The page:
Even still, these inferior dwellings can become more expensive than more spacious houses further away from the city, simply because the demand for space there is so high (in the Capitol Hill neighborhood, where many well-to-do members of Congress sleep while in session, tiny “rowhouses” on less than a tenth of an acre routinely sell for more than $1 million).

Due to the cost (and scarcity) of homes in large cities, many city-dwellers never own a home. Many choose to rent; some lack the means to make an exorbitant downpayment, while others may prefer the convenience of apartment living. Senate Majority Leader Chuck Schumer (D-N.Y.), who certainly could afford a home if he wanted one, tweeted on Sunday that his family “has lived in an apartment building for all our years.” According to the U.S. Census Bureau in 2017, 81.1% of rural Americans owned a home, compared to 59.8% of urban Americans.

The basic economics that make urban houses more expensive do not discriminate against people who identify as LGBT. They apply equally to all people who desire to live in a densely crowded urban center. Of course, it is true that people who identify as LGBT are concentrated in urban areas. But so are other demographics — Jews, for instance. Crane did not write an article about how Jews were unfairly impacted by soaring house-buying costs.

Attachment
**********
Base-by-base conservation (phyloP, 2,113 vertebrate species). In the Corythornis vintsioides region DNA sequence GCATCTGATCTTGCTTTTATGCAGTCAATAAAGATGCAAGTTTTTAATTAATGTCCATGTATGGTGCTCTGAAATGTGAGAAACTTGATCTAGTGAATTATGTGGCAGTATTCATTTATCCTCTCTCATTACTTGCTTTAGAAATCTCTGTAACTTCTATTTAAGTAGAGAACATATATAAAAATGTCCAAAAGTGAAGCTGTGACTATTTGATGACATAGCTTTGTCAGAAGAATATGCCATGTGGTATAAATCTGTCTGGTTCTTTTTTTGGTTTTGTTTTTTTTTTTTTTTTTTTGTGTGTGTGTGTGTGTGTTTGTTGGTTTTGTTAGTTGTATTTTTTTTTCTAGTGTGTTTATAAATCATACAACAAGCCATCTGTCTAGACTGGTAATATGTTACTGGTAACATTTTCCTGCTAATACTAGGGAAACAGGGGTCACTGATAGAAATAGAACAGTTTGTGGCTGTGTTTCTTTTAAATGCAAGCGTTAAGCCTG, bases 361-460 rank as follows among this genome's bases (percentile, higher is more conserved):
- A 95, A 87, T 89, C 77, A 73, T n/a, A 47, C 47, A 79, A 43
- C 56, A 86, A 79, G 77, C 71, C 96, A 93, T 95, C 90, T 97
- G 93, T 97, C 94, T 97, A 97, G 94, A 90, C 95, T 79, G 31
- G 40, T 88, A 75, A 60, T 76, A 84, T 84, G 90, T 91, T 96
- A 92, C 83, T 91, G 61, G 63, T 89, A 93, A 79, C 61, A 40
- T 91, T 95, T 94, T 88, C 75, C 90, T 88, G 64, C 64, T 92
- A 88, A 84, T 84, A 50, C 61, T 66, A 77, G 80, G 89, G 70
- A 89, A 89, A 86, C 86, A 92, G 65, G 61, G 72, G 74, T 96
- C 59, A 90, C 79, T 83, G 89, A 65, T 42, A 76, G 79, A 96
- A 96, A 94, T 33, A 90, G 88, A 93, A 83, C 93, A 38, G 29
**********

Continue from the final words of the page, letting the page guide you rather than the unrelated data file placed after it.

As for why some cities are more expensive than others, there are two possible sets of explanations: geographic and political. Some cities, most famously New York City, find their growth hampered by geographic barriers, such as waters and mountains. Thus, San Francisco and Los Angeles are pinned along the rocky California coast, while Houston or Atlanta can continue to sprawl as far as they please.

However, some cities make their housing more expensive than it needs to be through imprudent policies. Rent control, organized labor, a difficult permitting process, and stringent environmental rules all increase the cost of new housing, thus hindering the housing supply’s ability to keep up with demand.

Finally, Crane’s article demonstrates that large cities are already pursuing her implied policy solutions — without success. Larger cities already “tend to offer more LGBTQ+ protections,” she admitted. Yet LGBT-identifying homebuyers still show a serious — some might argue unwarranted — concern for their physical safety. How many protections does someone need to not be a victim?